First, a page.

Gear Shots: Camelbak Charge LR
Occasionally there comes along a product that just makes sense. I have been using the Camelbak Charge LR for the past few months and it quickly became my go-to pack any time I wasn’t taking my big camera along on a ride. My riding as of late has skewed toward longer distances, but my habit of carrying a full bag of tools hasn’t changed. The lightweight Charge LR is seeing use both with and without its 2 litre reservoir.
The Charge LR uses thin materials to come in at exactly a pound with an empty reservoir. I was concerned they might not stand up to abuse, but after months of regular use, a good number of winter mud baths, and a few crashes, the pack’s materials and zippers are still in great shape.
Water reservoirs in hydration packs have traditionally been vertically-oriented; last year Camelbak introduced the Lumbar Reservoir series of packs, which house the water in a horizontally-oriented reservoir at the bottom of the pack. The Charge is the smaller of two LR bags, with the 13L Volt above it and womens-specific 10L Spark also available. The Charge and Spark use a 2L reservoir, while the Volt holds 3L. The lumbar-mounted water is not only good for keeping weight your shoulders, but actually gives a bit of a squishy waterbed feel around your waist.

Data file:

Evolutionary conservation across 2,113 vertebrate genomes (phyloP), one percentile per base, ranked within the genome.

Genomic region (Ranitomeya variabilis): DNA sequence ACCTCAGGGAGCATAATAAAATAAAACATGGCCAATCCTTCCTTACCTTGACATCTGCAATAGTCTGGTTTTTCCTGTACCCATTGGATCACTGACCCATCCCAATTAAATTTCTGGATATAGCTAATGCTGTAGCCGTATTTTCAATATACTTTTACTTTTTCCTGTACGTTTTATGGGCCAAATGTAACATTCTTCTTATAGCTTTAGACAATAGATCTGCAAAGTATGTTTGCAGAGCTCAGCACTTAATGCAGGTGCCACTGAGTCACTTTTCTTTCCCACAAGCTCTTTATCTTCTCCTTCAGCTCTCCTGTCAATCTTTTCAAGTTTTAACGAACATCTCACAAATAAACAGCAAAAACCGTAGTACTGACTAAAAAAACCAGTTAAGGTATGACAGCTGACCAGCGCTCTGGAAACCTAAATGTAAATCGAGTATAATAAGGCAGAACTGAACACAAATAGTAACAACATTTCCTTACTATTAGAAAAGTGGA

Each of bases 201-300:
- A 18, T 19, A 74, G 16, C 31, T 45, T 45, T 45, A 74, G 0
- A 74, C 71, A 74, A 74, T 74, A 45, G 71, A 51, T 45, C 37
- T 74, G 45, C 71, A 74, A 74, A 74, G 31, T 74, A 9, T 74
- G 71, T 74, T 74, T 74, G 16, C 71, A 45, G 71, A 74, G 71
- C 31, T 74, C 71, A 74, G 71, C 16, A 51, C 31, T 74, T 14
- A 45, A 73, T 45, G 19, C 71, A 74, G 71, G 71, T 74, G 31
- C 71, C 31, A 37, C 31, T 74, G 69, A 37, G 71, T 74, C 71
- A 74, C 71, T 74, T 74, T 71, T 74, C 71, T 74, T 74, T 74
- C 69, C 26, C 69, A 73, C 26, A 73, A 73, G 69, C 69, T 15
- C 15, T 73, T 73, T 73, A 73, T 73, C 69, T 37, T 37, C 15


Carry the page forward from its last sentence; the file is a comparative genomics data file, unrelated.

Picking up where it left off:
I had happily used traditional style hydration packs until the Charge LR came along. Waist-mounted water just seems to make sense, especially on a small bag. Hopefully we’ll see new uses for this idea in future years. The Charge 10 LR runs for $135 CDN.
How do you carry your water? Converted to the bottle or still on a bag?